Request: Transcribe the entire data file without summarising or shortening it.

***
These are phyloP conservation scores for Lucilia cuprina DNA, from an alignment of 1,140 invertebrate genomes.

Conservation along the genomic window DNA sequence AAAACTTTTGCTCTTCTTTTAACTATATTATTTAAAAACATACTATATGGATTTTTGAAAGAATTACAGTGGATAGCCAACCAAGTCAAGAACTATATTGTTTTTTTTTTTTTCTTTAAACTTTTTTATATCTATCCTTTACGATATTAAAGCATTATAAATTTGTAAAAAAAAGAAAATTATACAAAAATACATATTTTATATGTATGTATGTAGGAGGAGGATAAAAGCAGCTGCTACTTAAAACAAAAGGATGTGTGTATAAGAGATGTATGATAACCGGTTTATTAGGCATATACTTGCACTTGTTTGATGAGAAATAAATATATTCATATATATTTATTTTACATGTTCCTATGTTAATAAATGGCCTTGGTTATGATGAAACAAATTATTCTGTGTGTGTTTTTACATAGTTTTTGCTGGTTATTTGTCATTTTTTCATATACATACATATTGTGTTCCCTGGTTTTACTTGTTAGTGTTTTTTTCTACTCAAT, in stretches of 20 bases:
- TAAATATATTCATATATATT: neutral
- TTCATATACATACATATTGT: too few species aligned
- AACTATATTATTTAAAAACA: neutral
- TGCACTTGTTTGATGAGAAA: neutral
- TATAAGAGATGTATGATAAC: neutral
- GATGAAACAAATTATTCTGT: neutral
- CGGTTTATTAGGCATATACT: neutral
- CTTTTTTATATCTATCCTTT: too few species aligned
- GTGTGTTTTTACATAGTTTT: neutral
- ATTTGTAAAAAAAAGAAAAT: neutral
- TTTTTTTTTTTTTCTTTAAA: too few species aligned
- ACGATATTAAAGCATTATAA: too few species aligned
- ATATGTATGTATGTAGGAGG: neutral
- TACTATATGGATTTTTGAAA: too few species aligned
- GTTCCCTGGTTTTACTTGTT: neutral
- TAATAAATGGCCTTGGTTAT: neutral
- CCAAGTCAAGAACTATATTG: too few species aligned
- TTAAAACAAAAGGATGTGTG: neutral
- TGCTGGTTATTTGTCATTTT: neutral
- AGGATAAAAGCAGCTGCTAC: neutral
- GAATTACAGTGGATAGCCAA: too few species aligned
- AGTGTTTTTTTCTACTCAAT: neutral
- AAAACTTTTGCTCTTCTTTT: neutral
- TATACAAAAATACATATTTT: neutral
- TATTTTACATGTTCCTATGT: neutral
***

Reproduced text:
These are phyloP conservation scores for Lucilia cuprina DNA, from an alignment of 1,140 invertebrate genomes.

Conservation along the genomic window DNA sequence AAAACTTTTGCTCTTCTTTTAACTATATTATTTAAAAACATACTATATGGATTTTTGAAAGAATTACAGTGGATAGCCAACCAAGTCAAGAACTATATTGTTTTTTTTTTTTTCTTTAAACTTTTTTATATCTATCCTTTACGATATTAAAGCATTATAAATTTGTAAAAAAAAGAAAATTATACAAAAATACATATTTTATATGTATGTATGTAGGAGGAGGATAAAAGCAGCTGCTACTTAAAACAAAAGGATGTGTGTATAAGAGATGTATGATAACCGGTTTATTAGGCATATACTTGCACTTGTTTGATGAGAAATAAATATATTCATATATATTTATTTTACATGTTCCTATGTTAATAAATGGCCTTGGTTATGATGAAACAAATTATTCTGTGTGTGTTTTTACATAGTTTTTGCTGGTTATTTGTCATTTTTTCATATACATACATATTGTGTTCCCTGGTTTTACTTGTTAGTGTTTTTTTCTACTCAAT, in stretches of 20 bases:
- TAAATATATTCATATATATT: neutral
- TTCATATACATACATATTGT: too few species aligned
- AACTATATTATTTAAAAACA: neutral
- TGCACTTGTTTGATGAGAAA: neutral
- TATAAGAGATGTATGATAAC: neutral
- GATGAAACAAATTATTCTGT: neutral
- CGGTTTATTAGGCATATACT: neutral
- CTTTTTTATATCTATCCTTT: too few species aligned
- GTGTGTTTTTACATAGTTTT: neutral
- ATTTGTAAAAAAAAGAAAAT: neutral
- TTTTTTTTTTTTTCTTTAAA: too few species aligned
- ACGATATTAAAGCATTATAA: too few species aligned
- ATATGTATGTATGTAGGAGG: neutral
- TACTATATGGATTTTTGAAA: too few species aligned
- GTTCCCTGGTTTTACTTGTT: neutral
- TAATAAATGGCCTTGGTTAT: neutral
- CCAAGTCAAGAACTATATTG: too few species aligned
- TTAAAACAAAAGGATGTGTG: neutral
- TGCTGGTTATTTGTCATTTT: neutral
- AGGATAAAAGCAGCTGCTAC: neutral
- GAATTACAGTGGATAGCCAA: too few species aligned
- AGTGTTTTTTTCTACTCAAT: neutral
- AAAACTTTTGCTCTTCTTTT: neutral
- TATACAAAAATACATATTTT: neutral
- TATTTTACATGTTCCTATGT: neutral